Fever - Premier Pediatric Urgent Care Provider in Texas - Little Spurs Pediatric Urgent Care


  • May 17, 2016
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If your child has a fever, it is probably a sign that her body is fighting an infection. When your child becomes ill because of a virus or bacteria, her body may respond by increasing body temperature It is important to remember that, except in the case of heat stroke, fever itself is not an illness-only a symptom of one. Fever itself also is not a sign that your child needs an antibiotic.

Many conditions, such as an ear infection, a common cold, the flu, a urinary tract infection, or pneumonia, may cause a child to develop a fever. In some cases, medication, injury, poison, or an extreme level of over activity may produce a fever. An environment that is too hot may result in heat stroke, a potentially dangerous rise in body temperature It is important to look for the cause of the fever.

Fevers are generally harmless and help your child fight infection. They can be considered a good sign that your child’s immune system is working and the body is trying to rid itself of the infection.

The main purpose for treating fever is to help your child feel better. Reducing her temperature may make her more comfortable until the illness that has caused the fever has been treated or, more likely, run its course.

What is a fever? 
A fever is a body temperature that is higher than normal. Your child’s normal body temperature varies with his age, general health, activity level, the time of day, and how much clothing he is wearing. Everyone’s temperature tends to be lower early in the morning and higher between late afternoon and early evening Body temperature also will be slightly higher with strenuous exercise.

Most pediatricians consider any thermometer reading above 100.4°F a sign of a fever. This number may vary depending on the method used for taking your child’s temperature. If you call your pediatrician, say which method you used.

Signs and Symptoms of a fever
If your child has a fever, her heart and breathing rates naturally will speed up. You may notice that your child feels warm. She may appear flushed or perspire more than usual. Her body also will require more fluids.

Some children feel fine when they have a fever. However, most will have symptoms of the illness that is causing the fever. Your child may have an earache, a sore throat, a rash, or a stomachache. These signs can provide important clues as to the cause of your child’s fever.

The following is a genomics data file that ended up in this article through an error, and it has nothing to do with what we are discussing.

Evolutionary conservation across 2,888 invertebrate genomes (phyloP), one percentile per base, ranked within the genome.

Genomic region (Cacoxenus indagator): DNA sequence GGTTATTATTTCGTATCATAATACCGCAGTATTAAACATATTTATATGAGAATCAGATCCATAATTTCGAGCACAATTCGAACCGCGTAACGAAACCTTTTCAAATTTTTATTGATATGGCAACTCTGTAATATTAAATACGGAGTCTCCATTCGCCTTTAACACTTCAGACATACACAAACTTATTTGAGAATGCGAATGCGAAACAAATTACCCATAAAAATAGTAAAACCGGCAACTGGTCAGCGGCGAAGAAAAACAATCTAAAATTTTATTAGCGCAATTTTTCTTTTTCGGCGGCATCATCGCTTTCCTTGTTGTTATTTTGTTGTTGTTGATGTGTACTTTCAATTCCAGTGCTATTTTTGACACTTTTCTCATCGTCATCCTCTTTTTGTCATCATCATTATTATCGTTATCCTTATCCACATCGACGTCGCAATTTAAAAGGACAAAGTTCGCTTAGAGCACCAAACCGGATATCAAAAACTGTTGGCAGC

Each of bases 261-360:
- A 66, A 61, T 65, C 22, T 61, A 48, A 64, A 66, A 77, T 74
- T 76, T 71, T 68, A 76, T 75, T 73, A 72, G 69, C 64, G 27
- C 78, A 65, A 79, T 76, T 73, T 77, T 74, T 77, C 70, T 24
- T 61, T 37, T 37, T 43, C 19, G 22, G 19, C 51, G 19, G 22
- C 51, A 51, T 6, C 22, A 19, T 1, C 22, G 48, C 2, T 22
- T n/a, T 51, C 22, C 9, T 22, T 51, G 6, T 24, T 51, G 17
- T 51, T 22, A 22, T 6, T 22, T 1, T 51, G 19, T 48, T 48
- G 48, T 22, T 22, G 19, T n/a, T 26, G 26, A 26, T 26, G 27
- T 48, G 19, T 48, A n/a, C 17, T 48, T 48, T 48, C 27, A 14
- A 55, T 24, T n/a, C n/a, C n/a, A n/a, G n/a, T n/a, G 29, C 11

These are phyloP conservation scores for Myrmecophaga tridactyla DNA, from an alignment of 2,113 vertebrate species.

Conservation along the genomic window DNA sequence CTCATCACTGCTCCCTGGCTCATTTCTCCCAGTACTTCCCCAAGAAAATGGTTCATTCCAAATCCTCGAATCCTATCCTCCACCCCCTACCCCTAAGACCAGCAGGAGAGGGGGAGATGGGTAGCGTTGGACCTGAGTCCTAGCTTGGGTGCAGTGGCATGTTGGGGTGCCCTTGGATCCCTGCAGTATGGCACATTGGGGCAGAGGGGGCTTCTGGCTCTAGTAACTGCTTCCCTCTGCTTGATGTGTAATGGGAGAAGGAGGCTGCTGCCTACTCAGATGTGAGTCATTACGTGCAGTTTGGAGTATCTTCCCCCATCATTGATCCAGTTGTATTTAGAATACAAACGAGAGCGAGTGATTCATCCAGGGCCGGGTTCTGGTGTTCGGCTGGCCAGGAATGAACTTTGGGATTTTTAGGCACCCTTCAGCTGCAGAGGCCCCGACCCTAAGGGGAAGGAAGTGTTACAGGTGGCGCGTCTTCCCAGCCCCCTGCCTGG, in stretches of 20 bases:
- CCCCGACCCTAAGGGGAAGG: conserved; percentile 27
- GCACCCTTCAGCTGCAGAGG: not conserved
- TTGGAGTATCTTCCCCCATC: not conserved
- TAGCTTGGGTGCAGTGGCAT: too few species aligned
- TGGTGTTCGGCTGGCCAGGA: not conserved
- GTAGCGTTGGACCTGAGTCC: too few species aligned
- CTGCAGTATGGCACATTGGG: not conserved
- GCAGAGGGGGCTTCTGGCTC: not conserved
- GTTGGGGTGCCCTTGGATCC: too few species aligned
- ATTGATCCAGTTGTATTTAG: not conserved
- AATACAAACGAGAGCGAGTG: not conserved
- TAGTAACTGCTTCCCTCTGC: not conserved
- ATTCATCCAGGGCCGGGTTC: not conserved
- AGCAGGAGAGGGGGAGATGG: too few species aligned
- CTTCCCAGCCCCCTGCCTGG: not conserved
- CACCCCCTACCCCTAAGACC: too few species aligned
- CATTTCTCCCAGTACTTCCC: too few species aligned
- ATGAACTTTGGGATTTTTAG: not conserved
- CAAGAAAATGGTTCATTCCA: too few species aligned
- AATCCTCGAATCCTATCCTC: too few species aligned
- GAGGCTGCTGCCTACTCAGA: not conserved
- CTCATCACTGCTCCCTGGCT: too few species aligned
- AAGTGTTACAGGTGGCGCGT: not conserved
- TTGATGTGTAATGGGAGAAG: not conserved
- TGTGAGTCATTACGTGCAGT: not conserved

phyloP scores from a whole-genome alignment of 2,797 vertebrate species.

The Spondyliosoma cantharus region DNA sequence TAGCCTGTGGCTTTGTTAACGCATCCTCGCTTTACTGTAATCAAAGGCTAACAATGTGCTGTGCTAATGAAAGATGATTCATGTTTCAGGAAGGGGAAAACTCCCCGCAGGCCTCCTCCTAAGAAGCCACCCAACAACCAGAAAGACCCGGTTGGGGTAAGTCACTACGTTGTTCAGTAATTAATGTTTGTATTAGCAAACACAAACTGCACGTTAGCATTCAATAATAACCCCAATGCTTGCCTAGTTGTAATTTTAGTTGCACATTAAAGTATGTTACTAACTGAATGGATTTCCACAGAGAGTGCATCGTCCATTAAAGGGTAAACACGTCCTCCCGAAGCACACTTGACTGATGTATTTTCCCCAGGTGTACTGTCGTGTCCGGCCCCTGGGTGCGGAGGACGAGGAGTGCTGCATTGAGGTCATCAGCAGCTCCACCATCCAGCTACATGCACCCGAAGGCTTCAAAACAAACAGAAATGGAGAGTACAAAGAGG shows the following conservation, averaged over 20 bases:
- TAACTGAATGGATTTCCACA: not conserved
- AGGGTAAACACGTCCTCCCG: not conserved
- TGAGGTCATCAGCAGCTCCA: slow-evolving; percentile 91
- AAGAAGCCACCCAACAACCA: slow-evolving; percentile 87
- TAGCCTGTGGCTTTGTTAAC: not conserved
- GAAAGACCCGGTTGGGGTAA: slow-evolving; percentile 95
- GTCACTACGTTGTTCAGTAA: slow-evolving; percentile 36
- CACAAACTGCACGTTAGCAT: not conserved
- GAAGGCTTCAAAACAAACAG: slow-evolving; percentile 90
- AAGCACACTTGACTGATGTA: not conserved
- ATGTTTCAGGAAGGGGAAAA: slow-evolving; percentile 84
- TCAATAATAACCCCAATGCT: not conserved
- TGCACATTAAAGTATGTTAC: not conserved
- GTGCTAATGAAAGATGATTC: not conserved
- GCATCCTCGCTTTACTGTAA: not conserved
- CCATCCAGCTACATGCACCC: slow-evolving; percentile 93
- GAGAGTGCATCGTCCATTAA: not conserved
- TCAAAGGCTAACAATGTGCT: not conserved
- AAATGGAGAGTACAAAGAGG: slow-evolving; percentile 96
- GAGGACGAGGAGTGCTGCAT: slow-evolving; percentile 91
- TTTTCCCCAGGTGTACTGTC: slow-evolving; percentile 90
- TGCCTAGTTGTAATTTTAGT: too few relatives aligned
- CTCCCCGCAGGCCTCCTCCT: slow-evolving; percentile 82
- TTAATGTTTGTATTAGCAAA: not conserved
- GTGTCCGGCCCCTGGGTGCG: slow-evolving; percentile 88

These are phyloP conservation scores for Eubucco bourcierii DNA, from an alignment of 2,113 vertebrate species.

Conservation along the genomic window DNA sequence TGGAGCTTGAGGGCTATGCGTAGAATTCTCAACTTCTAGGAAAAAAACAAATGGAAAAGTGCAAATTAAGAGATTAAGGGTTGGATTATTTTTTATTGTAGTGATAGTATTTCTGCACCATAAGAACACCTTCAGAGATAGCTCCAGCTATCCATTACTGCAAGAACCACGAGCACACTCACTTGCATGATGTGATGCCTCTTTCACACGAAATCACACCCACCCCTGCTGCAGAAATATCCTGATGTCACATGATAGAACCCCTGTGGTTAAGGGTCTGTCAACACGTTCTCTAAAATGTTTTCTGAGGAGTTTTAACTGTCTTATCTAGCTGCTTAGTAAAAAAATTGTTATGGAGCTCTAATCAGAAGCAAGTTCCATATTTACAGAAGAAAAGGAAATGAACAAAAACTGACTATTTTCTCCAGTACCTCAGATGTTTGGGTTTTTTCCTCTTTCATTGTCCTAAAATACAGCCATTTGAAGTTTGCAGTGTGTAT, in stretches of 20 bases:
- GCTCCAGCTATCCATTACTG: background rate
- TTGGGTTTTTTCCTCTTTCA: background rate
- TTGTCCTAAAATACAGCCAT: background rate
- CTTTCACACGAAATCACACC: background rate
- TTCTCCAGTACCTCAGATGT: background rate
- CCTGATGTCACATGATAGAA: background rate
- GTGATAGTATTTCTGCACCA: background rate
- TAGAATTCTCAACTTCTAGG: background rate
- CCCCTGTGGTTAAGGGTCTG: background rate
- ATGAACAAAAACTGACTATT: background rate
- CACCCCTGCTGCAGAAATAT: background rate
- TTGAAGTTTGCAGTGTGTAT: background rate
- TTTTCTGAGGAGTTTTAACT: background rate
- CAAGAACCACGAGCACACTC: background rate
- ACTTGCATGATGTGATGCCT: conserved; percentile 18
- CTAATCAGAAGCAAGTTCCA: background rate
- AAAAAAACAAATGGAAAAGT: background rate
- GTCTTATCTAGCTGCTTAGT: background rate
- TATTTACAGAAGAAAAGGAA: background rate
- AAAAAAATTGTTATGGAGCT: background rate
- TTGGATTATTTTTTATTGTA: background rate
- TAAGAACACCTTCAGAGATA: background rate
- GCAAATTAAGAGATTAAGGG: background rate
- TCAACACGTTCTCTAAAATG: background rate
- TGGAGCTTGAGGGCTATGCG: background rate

Call your pediatrician immediately if your child has a fever and:

  • Looks very ill, is unusually drowsy, or is very fussy
  • Has been in an extremely hot place, such as an overheated car
  • Has additional symptoms such as a stiff neck, severe headache, sever sore throat, severe ear pain, an unexplained rash, or repeated vomiting or diarrhea
  • Has a condition that suppresses immune responses, such as sickle-cell disease or cancer, or is taking steroids
  • Has had a seizure
  • Is younger than 2 months of age and has a rectal temperature of 100.4° F (38°C) or higher

What if my child has a febrile seizure?
In some young children, fever can trigger seizures. These are usually harmless. However, they can be frightening. When this happens, your child may look strange for a few minutes, shake, then stiffen, twitch, and roll his eyes.

  • Place him on the floor or bed, away from any hard or sharp objects
  • Turn his head to the side so that any saliva or vomit can drain from his mouth.
  • Do not put anything into his mouth.
  • Call your pediatrician

Your pediatrician should always examine your child after a febrile seizure, especially if it is his first one. It is important to look for the cause of the febrile seizure.

More information about febrile seizures is available in the AAP brochure, Febrile Seizures.

Managing a mild fever
A child older than 6 months of age who has a temperature below 101 °F (38 3°C) probably does not need to be treated for fever, unless the child is uncomfortable. Observe her behavior. If she is eating and sleeping well and is able to play, you may wait to see if the fever improves by itself.

In the meantime,

  • Keep her room comfortably cool.
  • Make sure that she is dressed in light clothing
  • Encourage her to drink fluids such as water, diluted fruit juices, or a commercially prepared oral electrolyte solution.
  • Be sure that she does not overexert herself

Over-the-Counter medications for fever 
There are also medications you can give your child to reduce his temperature if he is uncomfortable. Both acetaminophen and ibuprofen are safe and effective in proper doses. Be sure to follow the correct dosage and medication schedule for your child. Remember, any medication can be dangerous if you give your child too much.

Ibuprofen should only be used for children older than 6 months of age It should not be given to children who are vomiting constantly or are dehydrated. Do not use aspirin to treat your child’s fever Aspirin has been linked with side effects such as an upset stomach, intestinal bleeding, and, most seriously, Reye syndrome.